FILE - A nurse places chemotherapy medication on an intravenous stand at the Fox Chase Cancer Center in Philadelphia.
FILE - A nurse places chemotherapy medication on an intravenous stand at the Fox Chase Cancer Center in Philadelphia.

Only a tiny fraction of those diagnosed with terminal cancer are fully aware of their prognosis, according to a new study.

Writing in this week's Journal of Clinical Oncology, researchers from Weill Cornell Medicine say advanced cancer patients “remain unaware of basic information about their illness or its treatment.”

The small study involved 178 terminally ill patients with cancer, having only months left to live. The patients were interviewed and asked about their health status, including what stage their cancer was and how long they expected to live.

Only nine, or 5 percent, acknowledged having “end stage … incurable” cancer, the researchers found.

"We were astonished to learn that only 5 percent of this sample had sufficient knowledge about their illness to make informed decisions about their care," said study co-author Holly Prigerson of Weill Cornell Medicine. "These were people with highly lethal metastatic cancers that had progressed after at least one prior line of chemotherapy; their life expectancy was approximately four months from our interview," she said. "Many did not know that they were at the end stage of their illness, nor that their cancer was incurable. They were basically making treatment decisions in the dark."

The reasons for the disconnect may be that patients just don’t want to know and the difficulty oncologists have telling patients just how sick they are.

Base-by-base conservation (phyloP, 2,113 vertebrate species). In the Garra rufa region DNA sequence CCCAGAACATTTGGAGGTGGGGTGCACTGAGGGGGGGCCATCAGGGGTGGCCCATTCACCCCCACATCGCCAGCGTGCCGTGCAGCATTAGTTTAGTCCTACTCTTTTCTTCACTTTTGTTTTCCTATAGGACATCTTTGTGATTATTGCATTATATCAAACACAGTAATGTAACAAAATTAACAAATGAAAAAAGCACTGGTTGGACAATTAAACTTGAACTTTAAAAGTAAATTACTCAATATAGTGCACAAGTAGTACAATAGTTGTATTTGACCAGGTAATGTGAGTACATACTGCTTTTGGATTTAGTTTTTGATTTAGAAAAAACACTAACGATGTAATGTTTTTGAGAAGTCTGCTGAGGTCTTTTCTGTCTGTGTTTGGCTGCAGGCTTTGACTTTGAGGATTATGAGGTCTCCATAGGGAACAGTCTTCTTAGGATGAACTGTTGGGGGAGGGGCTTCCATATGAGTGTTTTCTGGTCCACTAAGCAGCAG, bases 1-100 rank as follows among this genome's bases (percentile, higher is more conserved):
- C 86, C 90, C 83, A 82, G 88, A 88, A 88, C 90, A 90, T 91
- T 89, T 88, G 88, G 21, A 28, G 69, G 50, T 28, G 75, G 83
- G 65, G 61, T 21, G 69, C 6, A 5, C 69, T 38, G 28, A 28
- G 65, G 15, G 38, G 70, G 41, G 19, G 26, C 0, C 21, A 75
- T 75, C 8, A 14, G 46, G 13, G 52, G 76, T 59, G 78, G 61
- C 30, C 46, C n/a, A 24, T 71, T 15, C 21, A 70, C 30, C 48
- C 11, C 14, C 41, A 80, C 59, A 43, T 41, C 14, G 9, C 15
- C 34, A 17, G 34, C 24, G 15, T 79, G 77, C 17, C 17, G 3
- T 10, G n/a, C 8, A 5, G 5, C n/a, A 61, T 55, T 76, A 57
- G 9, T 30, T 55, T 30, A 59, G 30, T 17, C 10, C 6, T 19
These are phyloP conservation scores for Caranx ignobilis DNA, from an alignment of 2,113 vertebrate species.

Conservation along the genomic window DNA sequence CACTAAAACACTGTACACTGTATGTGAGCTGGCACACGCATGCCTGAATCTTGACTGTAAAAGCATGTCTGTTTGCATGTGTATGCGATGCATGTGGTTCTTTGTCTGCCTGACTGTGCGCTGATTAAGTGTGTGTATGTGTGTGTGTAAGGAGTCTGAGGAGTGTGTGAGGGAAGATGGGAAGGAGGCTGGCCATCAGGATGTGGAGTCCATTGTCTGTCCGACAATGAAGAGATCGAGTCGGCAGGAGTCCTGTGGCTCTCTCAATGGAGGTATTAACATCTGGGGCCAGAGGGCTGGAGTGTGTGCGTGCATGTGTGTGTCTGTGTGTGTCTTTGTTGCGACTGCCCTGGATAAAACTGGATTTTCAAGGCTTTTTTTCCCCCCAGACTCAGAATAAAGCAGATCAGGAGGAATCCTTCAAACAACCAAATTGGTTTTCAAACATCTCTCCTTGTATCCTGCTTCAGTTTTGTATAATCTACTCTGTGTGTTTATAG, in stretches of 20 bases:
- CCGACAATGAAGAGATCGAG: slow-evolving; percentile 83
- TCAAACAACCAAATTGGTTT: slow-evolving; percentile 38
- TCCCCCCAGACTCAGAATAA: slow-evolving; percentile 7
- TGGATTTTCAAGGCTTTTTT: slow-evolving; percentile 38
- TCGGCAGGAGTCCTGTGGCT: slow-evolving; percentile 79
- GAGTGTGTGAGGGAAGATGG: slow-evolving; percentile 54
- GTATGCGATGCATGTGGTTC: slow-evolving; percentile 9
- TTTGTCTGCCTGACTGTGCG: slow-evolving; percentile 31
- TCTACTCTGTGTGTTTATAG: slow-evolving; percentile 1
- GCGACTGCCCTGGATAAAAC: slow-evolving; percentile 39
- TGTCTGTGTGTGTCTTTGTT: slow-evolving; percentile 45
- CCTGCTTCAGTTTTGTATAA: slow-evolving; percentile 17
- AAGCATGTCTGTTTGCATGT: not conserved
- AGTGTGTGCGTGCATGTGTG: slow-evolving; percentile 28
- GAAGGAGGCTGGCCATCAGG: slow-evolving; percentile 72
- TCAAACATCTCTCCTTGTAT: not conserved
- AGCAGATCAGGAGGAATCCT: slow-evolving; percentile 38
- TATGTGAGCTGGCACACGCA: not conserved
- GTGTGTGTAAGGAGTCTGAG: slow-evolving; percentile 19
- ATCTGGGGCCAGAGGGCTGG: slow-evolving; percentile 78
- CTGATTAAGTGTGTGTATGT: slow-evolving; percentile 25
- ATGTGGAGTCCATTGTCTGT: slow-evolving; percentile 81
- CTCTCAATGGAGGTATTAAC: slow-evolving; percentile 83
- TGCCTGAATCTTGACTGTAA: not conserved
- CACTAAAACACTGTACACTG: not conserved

"Our point is a lot of them don’t want to know, but they need to know basic information about the disease and illness and treatment options," Prigerson told ABC News.

Regarding doctors telling their patients, she said it was difficult for doctors to make clear they’re offering treatment and not a cure and that they have months, not years, to live.

"The results of this study show that when advanced cancer patients reported having recently discussed their life expectancy with their oncologist, their illness understanding improved significantly," said Prigerson. "That information may also help patients prioritize how they wish to spend the last few months of their lives, some by fulfilling bucket lists [lists of things one wants to do while still alive]. Treatment choices patients make might follow from these priorities."

She told ABC that previous studies show that terminally ill patients who fully understand their condition fare just as well as those not given the full truth about their disease.